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Feature Article

The Sunkist Sunburst Trademark – A Brief History
By Gordon T. McClelland

Sunkist oranges sunburst label
Sunkist oranges sunburst label
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Collectors of California and Arizona citrus labels are familiar with the name Sunkist and with the various updated versions of the trademark. But the history of how this trademark name came into being, the reasons why it was developed, and what the original trademark designs looked like, is not nearly as well known. Provided here is a brief essay along with some pictorial examples that shed some light on this topic.

Shortly after T.H. B. Chamblin of Riverside founded the Southern California Fruit Exchange (SCFE) (Sunkist Growers, Inc.) in 1893, it became apparent that a grading system for all the citrus fruits they brought to market would need to be developed. Various methods of achieving this goal were tried, but it was not until after the turn of the century that a satisfactory solution was found.

CSCGE booklet

This is a reproduction of a two-page spread from the 1901 Southern California Fruit Growers Exchange booklet identifying the affiliated packing houses and each packer's top two brands. Before the additional Sunkist branding, packers simply used "Fancy" for the best grade oranges and "Choice" for the second grade oranges.
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By that time, most of the individual packers and shippers that formed the SCFE co-operative had developed their own trademarked brands. Each packer had a top grade brand name which appeared on the paper label they attached to the end of the shipping boxes. Those top quality oranges were given the title "Fancy" fruit. Only the finest oranges and lemons were supposed to be shipped under that brand name. They also had a second quality brand. The second grade fruit was given the title "Choice" fruit.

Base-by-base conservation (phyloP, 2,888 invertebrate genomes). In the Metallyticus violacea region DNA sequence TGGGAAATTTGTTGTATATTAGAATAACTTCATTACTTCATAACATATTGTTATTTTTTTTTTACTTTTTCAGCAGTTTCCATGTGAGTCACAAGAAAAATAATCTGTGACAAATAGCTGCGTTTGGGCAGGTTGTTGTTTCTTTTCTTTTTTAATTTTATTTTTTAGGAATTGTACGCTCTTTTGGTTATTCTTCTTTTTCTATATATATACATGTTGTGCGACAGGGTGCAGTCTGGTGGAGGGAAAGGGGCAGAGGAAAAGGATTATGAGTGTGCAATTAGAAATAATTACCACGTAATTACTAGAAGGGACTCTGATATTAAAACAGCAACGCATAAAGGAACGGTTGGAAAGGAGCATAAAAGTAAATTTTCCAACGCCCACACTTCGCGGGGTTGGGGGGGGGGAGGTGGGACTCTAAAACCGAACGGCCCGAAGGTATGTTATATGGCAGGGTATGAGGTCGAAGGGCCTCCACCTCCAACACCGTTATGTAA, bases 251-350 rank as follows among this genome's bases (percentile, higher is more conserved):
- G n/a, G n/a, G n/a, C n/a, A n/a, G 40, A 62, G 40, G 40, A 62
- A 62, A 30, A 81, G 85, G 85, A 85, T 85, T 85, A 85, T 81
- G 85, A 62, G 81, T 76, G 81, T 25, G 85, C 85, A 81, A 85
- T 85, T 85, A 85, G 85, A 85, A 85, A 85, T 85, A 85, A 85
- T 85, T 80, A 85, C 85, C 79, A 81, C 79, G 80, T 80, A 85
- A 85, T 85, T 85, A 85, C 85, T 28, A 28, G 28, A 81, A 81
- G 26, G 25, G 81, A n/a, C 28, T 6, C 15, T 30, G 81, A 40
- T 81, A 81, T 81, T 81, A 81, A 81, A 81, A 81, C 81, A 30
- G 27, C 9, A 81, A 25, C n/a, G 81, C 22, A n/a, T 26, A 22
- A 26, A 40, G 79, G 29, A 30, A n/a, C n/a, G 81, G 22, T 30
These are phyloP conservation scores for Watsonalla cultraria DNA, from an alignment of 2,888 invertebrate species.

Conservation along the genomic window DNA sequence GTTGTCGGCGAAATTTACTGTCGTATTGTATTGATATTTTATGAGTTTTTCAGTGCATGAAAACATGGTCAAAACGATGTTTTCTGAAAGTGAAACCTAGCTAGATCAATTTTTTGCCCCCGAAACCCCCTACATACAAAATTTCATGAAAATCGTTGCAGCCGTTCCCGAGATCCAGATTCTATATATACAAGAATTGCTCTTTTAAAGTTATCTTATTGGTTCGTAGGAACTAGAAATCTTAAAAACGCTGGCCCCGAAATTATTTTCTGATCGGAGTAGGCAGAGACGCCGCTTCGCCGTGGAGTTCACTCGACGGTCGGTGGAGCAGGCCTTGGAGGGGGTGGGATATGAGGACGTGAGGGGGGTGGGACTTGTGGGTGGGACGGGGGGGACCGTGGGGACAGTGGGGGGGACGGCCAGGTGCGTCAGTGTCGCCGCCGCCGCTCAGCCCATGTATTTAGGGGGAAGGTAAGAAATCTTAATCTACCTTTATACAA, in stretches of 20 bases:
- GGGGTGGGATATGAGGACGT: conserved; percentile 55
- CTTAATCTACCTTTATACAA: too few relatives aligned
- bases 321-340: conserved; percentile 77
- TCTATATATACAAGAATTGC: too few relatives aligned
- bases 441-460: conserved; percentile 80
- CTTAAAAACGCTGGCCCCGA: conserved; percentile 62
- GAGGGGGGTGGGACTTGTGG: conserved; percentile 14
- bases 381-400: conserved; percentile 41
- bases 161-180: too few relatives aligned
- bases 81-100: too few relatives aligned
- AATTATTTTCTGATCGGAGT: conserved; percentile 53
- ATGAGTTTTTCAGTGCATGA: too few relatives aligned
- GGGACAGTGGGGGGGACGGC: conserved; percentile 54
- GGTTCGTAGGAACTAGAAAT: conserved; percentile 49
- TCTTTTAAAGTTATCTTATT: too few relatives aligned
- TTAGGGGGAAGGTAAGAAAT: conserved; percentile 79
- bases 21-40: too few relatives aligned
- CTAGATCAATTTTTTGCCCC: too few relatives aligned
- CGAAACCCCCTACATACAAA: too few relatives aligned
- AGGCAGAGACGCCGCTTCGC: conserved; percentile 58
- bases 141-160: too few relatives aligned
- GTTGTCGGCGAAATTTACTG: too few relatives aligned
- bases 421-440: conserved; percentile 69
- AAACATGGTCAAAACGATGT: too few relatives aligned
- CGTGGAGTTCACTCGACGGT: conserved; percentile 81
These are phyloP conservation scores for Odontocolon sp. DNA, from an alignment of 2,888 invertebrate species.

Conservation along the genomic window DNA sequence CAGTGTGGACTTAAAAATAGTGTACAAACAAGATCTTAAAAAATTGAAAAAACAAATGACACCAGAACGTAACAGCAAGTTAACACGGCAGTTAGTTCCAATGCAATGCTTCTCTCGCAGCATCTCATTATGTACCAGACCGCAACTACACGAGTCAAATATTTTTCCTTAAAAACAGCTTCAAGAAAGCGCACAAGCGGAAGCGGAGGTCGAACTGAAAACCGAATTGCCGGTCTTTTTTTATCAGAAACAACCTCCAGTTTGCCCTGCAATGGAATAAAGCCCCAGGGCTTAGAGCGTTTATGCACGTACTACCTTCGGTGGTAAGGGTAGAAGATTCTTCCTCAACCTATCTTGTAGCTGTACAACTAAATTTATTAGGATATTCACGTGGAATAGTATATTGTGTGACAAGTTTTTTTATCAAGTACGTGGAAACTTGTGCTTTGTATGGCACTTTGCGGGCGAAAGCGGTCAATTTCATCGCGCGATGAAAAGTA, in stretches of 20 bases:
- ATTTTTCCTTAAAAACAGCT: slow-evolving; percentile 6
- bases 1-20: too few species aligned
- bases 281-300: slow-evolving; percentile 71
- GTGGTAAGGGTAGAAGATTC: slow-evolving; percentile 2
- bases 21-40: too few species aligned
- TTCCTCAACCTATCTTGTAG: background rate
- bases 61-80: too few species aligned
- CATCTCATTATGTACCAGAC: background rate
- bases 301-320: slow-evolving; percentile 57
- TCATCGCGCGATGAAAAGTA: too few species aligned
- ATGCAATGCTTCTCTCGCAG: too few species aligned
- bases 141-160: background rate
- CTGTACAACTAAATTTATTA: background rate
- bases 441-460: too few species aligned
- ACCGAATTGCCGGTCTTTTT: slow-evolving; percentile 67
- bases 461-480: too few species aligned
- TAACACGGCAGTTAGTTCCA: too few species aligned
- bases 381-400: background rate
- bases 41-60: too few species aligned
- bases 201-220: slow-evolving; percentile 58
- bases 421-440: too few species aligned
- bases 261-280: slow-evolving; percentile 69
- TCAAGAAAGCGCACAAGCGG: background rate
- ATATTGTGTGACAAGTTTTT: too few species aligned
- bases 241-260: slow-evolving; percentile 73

1906 ad campaign
  Black and white art created for the first 1906 Southern California Fruit Exchange newspaper advertising campaign in Iowa. The legendary Lord and Thomas advertising agency of Chicago handled this account. This image was placed in the middle of advertisement text promoting California oranges distributed by the exchange.
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That method worked out reasonably well, but unfortunately some packers were not as strict at grading as others were. When the SCFE realized this they began to send agents to the packing houses to make unannounced fruit inspections. This procedure established a more vigorously monitored quality control system that has served the organization since it was implemented.

By 1906, the SCFE launched a campaign to advertise California oranges and their benefits for good health. Des Moines, Iowa was selected as the center for the campaign. The Southern Pacific Railway served as a partner in this venture which went a long way in establishing good will between the two organizations. Signage inside train cars and billboards alongside the railroad tracks promoted the purchasing of California oranges. In addition, many full page advertisements were run in newspapers all across the state of Iowa.

As this first campaign was taking shape, the advertising agency in Chicago that was handling the account suggested that the SCFE develop a simple, easy to remember trademark name that would serve to identify the exchange in advertising campaigns and would also serve as a trademark branding on all the boxes of "Fancy grade" fruit sold through the exchange. The name SUN-KISSED was first suggested, but after several discussions with the advertising agency, the SUNKIST brand name was selected.

Sunkist sunburst ad logo
Sunkist Sunburst Trademark logo commonly used in magazine advertisements to connect brand name with oranges and lemons being sold in the marketplace.
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Records from the United States Patent Office show the name Sunkist was first used publicly on October 10, 1907 to promote California oranges. On June 5, 1908, the SCFE officially filed the trademark. Shortly after they filed the papers, the SCFE ordered seven million labels with the newly designed Sunkist "Sunburst" trademark. They were round labels; four inches in diameter and were printed in two colors (illustrated above). Six million of these were printed for Sunkist Oranges and one million for Sunkist Lemons.